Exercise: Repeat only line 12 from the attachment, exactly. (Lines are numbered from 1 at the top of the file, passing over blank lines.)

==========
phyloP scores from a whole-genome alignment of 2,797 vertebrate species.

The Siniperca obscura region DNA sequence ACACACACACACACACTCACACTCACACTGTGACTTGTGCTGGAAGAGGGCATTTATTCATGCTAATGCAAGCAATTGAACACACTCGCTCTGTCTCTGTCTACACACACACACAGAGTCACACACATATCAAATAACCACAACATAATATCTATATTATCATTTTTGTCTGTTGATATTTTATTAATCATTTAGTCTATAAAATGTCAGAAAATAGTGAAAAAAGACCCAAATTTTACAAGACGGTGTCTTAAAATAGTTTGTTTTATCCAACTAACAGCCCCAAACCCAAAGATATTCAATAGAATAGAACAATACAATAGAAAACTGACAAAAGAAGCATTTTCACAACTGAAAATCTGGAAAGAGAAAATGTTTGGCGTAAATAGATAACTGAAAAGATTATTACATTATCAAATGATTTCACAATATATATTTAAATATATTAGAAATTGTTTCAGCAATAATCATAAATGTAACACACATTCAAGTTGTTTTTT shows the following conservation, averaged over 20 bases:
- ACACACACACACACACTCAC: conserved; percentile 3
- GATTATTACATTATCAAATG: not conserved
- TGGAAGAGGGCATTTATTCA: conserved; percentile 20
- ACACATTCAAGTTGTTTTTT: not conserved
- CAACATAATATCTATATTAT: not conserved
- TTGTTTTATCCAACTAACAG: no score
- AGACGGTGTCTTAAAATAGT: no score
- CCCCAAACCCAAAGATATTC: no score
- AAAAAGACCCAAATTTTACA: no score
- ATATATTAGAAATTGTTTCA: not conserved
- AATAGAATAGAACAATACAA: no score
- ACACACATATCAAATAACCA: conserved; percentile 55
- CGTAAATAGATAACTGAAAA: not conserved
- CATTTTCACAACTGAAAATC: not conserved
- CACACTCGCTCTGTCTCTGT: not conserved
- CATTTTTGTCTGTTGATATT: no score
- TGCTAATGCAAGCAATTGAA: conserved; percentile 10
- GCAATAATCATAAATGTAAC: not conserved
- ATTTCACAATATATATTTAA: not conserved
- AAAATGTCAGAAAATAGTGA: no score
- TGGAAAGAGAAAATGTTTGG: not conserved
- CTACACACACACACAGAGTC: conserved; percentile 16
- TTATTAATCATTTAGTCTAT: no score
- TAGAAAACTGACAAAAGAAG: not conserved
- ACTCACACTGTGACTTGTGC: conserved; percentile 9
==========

- ATATATTAGAAATTGTTTCA: not conserved